Movie Review: ‘Sitting In Bars With Cake’

Greetings again from the darkness. By coming clean up front, my hope is that forgiveness and understanding is in order, and maybe others will be diverted from the same path I took. Between the film’s title, the trailer, and knowing it was based on Audrey Shulman’s book and true story, my assumption was that this was going to be a straightforward, good old fashioned chick flick. And although comparisons to BEACHES (1988) are not without merit, director Trish Sie (PITCH PERFECT 3, 2017) serves up additional layers (yes, pun intended).

Jane (Yara Shahidi, “Blackish”, Ticker Bell in PETER PAN & WENDY, 2023) and Corinne (Odessa A’zion, HELLRAISER, 2022) are lifelong friends, roommates and polar opposite twenty-somethings. Jane is an introvert who is pleasing her parents by studying for the LSAT in order to become a lawyer. Corinne is an extroverted party girl hoping to move up at the creative agency where she works for a tough boss played by Bette Midler.

Jane is really committed to two things: her friendship with Corinne and baking desserts, especially cakes. Corinne comes up with a strategy to help Jane meet more men. The plan is for Jane to bake 50 cakes over the next year, and the group will take each cake to a different bar to meet new people. They map out the bars geographically by stereotypes of local guys, and hang it on the wall. Corinee calls this “Cake-barring”, and Jane reluctantly agrees to participate, and we are along for the ride and an introduction to the beautiful SoCal people. The plan is progressing swimmingly until Corinne is diagnosed with a life-threatening disease.

Taking care of her friend becomes Jane’s focus, going against the preferences of Corinne’s parents, a bearded Mr. Fix-it played by Ron Livingston, and a deadpan mom played by Martha Kelly (“Baskets”). Corinne insists that the cake-barring continue, even as her health declines. Jane does find a boyfriend (Rish Shah), and during all of this, learns quite a lot about herself.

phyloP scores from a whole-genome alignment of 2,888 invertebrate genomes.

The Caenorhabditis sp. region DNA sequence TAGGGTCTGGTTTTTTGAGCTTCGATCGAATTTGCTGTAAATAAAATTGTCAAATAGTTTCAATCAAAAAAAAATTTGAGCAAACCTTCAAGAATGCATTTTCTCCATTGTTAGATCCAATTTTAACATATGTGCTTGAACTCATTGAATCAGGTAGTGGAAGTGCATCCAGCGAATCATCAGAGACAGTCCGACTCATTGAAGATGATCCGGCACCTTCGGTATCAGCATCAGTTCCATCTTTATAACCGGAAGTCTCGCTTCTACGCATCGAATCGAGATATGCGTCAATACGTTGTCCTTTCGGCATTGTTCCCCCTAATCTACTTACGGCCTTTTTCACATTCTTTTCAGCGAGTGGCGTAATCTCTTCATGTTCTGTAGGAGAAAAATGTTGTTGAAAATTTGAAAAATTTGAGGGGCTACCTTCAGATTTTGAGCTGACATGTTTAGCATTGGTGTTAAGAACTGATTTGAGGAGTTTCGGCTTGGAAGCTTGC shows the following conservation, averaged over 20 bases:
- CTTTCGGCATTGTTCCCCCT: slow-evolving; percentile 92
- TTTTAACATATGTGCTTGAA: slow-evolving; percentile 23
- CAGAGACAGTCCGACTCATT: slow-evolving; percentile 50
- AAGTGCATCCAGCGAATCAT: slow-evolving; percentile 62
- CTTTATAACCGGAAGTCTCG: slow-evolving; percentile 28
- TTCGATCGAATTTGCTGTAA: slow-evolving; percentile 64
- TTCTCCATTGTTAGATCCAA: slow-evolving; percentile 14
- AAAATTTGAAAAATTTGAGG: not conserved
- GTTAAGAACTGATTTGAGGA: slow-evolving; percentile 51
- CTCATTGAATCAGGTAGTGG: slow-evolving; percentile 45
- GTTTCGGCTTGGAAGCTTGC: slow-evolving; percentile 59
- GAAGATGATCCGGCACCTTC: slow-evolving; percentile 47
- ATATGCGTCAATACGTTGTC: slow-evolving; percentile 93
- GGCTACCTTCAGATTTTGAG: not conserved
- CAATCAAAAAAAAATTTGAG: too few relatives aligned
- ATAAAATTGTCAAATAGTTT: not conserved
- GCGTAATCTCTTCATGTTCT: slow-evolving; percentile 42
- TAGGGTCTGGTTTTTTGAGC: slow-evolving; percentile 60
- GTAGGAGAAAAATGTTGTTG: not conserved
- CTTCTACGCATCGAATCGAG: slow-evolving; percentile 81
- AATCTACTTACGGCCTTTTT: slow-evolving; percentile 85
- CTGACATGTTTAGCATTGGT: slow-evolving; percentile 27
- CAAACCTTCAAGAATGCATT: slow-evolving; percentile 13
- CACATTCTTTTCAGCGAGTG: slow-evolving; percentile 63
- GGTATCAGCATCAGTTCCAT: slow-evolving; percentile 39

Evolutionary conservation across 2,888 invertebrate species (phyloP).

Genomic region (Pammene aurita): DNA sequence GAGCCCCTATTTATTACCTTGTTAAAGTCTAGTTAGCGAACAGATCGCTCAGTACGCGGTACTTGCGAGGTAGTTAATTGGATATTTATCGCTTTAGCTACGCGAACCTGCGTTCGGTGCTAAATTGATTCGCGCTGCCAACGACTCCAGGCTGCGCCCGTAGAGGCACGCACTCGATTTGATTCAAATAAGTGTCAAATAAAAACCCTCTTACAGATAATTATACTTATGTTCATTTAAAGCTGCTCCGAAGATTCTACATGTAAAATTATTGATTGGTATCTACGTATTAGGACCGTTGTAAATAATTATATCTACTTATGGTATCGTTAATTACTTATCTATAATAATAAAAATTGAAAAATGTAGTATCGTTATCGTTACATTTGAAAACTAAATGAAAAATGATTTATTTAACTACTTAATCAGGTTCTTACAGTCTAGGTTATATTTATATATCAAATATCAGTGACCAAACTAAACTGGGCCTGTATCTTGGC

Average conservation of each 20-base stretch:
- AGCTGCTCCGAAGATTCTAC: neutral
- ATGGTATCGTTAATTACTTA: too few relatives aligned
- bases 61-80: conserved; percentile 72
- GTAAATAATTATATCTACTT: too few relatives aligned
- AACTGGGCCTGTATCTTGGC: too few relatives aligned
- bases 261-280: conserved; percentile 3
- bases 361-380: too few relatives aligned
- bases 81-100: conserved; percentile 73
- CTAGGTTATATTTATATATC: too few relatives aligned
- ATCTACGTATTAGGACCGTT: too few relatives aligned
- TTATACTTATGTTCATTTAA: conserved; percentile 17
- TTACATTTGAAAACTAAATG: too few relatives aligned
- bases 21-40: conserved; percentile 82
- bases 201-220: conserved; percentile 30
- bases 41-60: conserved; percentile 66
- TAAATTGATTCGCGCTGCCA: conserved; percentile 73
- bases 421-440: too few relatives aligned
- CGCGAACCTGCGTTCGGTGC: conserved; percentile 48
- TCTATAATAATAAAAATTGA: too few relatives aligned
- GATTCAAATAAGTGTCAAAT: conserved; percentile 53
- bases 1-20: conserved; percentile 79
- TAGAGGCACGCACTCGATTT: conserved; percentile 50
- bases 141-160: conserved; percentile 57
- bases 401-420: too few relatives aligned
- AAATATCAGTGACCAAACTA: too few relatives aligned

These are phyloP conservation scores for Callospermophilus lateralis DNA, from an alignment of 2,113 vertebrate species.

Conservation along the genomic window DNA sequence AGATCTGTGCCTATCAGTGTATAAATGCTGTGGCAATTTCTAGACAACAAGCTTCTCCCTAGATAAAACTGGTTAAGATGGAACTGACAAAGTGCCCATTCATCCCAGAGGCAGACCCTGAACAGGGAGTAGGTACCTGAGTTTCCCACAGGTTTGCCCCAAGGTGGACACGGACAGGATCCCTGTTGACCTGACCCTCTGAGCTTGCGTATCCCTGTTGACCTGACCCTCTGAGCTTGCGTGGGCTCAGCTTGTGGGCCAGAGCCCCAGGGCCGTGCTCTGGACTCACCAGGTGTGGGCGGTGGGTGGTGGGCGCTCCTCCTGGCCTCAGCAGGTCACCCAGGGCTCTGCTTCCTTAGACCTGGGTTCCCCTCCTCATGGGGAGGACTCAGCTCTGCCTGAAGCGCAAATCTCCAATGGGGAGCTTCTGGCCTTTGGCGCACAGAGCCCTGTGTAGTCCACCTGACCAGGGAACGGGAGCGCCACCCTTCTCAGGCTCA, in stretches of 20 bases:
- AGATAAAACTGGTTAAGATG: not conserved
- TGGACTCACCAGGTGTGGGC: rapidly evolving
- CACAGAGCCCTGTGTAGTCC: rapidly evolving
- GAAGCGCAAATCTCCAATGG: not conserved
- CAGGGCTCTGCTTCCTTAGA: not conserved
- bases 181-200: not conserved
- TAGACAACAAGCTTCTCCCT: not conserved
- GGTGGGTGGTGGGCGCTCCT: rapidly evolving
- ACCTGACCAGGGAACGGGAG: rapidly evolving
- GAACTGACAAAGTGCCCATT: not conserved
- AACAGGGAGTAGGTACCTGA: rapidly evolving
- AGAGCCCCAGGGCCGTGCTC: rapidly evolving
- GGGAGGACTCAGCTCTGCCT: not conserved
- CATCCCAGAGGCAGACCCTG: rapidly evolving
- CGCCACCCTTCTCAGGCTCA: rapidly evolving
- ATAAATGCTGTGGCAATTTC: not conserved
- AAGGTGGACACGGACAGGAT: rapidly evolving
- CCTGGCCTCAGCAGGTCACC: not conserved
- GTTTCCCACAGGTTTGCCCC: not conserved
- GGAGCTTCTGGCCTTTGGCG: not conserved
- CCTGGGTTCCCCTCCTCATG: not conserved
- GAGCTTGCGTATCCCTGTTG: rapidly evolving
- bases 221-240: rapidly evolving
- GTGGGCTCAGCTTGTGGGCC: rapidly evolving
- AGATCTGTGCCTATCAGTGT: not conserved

Cancer plays a more substantial role than the trailer would lead us to believe, and at the core, this film is about friendship and self-discovery. Corinne remains steadfast with cake-barring because she understands her friend Jane needs to build her confidence in social settings – and her delicious cakes are just the ticket.

Audrey Shulman’s book is based on her experiences of a similar year, and though it’s not a cookbook, it does contain 35 recipes. Here, director Sie uses very creative counters/chapters to keep us up to speed on the latest flavor, and the film admits to a year of ‘hospitals and bars”, It’s also the first time I recall hearing the phrase “underwear bully”, so kudos for that! The additional layers mentioned above are quite satisfying despite some of the unavoidable cliches. It’s a pleasure to see grown women in a true friendship built on doing the right thing for the other, and also for themselves.

Releasing exclusively on Prime Video on September 8, 2023

David Ferguson

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